Direction Chapter One
The Title Sequence
A thin shaggy man sat in a small room, hunched over his corner desk. His worn black shirt stuck to his back the way plastic wrap sticks to a glass plate, pressed flat with slight wrinkles. The few small streaks of light that manage to make it past the thick window blinds striped the room in wide arcs, creating little areas of life, and movement, and dust, laced with bars of dull empty black.
As the camera panned across the room it was apparent that the man seldom left it. Small stacks of books lined the wall leading to the door, intermixed with discarded clothing and plastic convenience store bags. Along the same wall was a small twin sized bed with a single blanket, a few dingy pillows, but no sheets. On the back wall was the one source of natural light, an old looking window with the blinds pulled as tightly as the broken pull-string would allow. To the right of the window was the man’s desk, if you could call it that, little and pushed into the corner. A bent, cheap metal lamp was distorted and angled toward his hands like a miniature spotlight, casting large dancing shadows on the opposite wall.
The man was hanging over his desk, with the light of the lamp filling the beads of sweat on his face like little christmas lights. The early days of August made for an uncomfortably warm work space, but it didn’t appear to hinder his concentration. The shine of his pocket knife turned on and off as he worked it into the piece of wood in his opposite hand. With each smooth movement another shaving fell to the desk, his rhythmic breathing then pushed the small piles to the back of the desk’s surface, like a strange Rube Goldberg type machine at work.
Dancing in and out of the lamp's hard light, the faint outline of a cat began to appear in the wood. Each slice got more deliberate now, more focused. An odd grin began to creep onto the sides of his mouth. “This is the one”, he thought. The knife wedged into the bottom portion of the wood, the stride of the cat’s legs began to take shape. The man cradled the knife between his pointer finger and thumb, and slid the side of his hand across the desk’s surface, pushing the wood shavings off the side. The debris fell and landed into a trash bin, covering a small pile of unfinished carvings. He took the finished cat and let it turn over in his hand, feeling the notched texture on his fingertips. “The one” he whispered, out loud this time, as he slowly placed the carving onto the desk.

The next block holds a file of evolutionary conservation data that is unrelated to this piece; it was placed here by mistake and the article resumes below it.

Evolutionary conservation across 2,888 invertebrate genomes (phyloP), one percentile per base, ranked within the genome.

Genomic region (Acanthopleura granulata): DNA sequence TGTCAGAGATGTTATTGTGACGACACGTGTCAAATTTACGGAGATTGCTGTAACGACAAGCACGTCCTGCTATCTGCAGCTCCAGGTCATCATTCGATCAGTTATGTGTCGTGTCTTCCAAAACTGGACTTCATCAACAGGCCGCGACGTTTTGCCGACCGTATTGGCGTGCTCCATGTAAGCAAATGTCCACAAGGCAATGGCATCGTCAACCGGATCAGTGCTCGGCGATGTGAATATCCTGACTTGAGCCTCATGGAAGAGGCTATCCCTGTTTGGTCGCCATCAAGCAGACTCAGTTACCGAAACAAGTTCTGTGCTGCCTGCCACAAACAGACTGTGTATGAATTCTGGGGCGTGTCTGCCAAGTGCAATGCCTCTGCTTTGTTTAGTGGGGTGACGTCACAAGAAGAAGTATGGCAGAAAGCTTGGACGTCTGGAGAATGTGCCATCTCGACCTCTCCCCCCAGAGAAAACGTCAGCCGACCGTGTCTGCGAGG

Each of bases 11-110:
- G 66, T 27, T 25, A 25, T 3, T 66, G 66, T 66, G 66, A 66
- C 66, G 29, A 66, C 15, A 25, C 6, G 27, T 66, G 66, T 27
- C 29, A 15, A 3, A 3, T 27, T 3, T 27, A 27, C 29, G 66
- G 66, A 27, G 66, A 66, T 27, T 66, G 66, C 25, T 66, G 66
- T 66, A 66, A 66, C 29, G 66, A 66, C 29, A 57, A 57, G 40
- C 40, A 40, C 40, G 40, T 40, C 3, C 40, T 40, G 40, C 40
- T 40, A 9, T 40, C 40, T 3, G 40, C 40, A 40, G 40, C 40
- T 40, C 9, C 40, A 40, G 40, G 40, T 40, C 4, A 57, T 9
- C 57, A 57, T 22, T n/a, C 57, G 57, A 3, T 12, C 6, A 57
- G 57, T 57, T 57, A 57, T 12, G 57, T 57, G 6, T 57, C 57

He slid his small chair back and admired his work for a moment before spinning out of it to collect his things. He was already running late to his lunch date with Chris and Riley. He paused. “Riley” a voice called out in his head, and he let the sound of her name settle in his mind. He turned and swung his bag over his shoulder, grabbed the small carving from the desk, and clicked off the lamp all in one motion before exiting the room.
Knock knock. “Chris, come on we’re going to be late!” he called through the door to the room right down the hall from his own.
“Easy Jeff, I’m coming!” Chris snapped back. “You can come in, the door’s open.”
You saw Jeff enter from the inside of the room, the light from the hallway behind him cascaded in. He shuffled in toward the opposite corner of Chris’ much larger room, where Chris was sitting in his normal spot at his wide glass-top desk. The sounds of a full on war zone filled his room, the flashing colors of the computer screen painted Chris’ face.
The sound of other voices laced in and out of the chaotic noise. “I’m pinned down at the northern entrance!” yelled a voice sounding distinctly British.
“I got you!” said Chris, followed immediately by the sounds of rapid clicking and typing. He was in his element now, as his hands seemed to glide from the mouse back to the keyboard, and back again all in one movement, like watching a masterful conductor at work. Jeff began to hear a light symphony play in the back of his mind.
Despite Jeff’s disdain for Chris and his games, it really was a sight to behold. He wondered if this was what it would be like to watch Da Vinci paint, each click another stroke of the brush, no effort but with complete precision.
Jeff shook himself out of his daydream. “Come on man, we gotta hit the road” he said.
“Alright Goddamnit” replied Chris. “Sorry guys, I’ll be back later.”
“Have fun you piece of shit!”
Chris let out a small chuckle and shook his head at this. Then he jumped up from his chair, grabbed his half-drank convenience store soda, which was comprised mainly of melted ice at this point, and looked Jeff in the face. “Well, what are you waiting for?” he said, “let’s get going!”
The camera held on Jeff for a moment. He flashed a half-hearted smile, moved his gaze to the matted down carpet floor, and turned toward the door. “Let’s.”